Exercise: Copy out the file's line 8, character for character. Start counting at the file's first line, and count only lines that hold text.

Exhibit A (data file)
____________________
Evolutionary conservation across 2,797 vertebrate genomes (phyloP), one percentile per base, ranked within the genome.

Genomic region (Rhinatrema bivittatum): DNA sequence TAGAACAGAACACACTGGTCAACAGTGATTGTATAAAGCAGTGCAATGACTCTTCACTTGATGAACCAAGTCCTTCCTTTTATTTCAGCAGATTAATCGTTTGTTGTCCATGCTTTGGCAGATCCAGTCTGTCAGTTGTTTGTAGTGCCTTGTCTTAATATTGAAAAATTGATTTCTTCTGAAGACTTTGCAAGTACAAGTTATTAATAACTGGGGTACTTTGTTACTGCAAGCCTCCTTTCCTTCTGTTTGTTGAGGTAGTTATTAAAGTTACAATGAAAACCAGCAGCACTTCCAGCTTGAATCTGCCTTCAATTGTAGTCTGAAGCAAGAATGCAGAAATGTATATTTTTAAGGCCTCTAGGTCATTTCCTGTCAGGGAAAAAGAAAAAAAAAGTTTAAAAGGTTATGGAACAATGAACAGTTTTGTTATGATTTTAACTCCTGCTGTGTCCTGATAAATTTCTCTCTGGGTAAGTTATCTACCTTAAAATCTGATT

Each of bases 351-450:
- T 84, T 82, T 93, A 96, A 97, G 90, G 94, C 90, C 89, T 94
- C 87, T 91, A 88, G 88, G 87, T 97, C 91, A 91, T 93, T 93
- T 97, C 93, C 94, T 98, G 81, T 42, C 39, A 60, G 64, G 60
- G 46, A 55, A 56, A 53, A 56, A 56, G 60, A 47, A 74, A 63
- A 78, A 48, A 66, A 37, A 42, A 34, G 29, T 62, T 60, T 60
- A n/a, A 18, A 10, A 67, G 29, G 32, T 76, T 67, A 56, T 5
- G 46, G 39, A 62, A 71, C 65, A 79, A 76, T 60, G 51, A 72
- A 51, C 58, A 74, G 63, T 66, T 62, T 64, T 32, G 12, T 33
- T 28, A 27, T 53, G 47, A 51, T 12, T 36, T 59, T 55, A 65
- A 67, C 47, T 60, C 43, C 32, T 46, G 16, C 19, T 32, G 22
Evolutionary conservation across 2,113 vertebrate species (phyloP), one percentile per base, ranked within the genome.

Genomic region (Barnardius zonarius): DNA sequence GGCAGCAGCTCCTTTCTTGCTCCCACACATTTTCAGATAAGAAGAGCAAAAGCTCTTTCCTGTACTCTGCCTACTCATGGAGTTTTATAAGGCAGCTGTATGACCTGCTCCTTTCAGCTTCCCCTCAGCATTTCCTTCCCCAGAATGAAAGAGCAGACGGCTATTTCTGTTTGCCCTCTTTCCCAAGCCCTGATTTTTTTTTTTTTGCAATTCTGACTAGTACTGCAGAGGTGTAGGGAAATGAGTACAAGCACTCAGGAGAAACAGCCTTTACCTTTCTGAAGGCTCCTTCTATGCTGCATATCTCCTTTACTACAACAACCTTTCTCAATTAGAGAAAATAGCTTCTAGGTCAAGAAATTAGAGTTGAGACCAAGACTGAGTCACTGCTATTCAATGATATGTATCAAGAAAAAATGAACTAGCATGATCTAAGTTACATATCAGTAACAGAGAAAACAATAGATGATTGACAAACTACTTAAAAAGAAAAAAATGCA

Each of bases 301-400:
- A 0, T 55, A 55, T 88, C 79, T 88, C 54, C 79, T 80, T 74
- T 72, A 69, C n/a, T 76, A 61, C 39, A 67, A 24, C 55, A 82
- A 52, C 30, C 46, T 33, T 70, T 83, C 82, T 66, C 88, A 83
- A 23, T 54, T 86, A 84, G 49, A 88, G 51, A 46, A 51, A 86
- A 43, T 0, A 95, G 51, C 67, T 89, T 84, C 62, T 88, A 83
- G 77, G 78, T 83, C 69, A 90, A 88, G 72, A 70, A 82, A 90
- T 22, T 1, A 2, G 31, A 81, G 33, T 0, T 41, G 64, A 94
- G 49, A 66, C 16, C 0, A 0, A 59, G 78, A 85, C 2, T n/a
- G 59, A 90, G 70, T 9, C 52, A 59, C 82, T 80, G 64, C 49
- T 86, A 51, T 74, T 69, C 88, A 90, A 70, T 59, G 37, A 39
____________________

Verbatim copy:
- A 78, A 48, A 66, A 37, A 42, A 34, G 29, T 62, T 60, T 60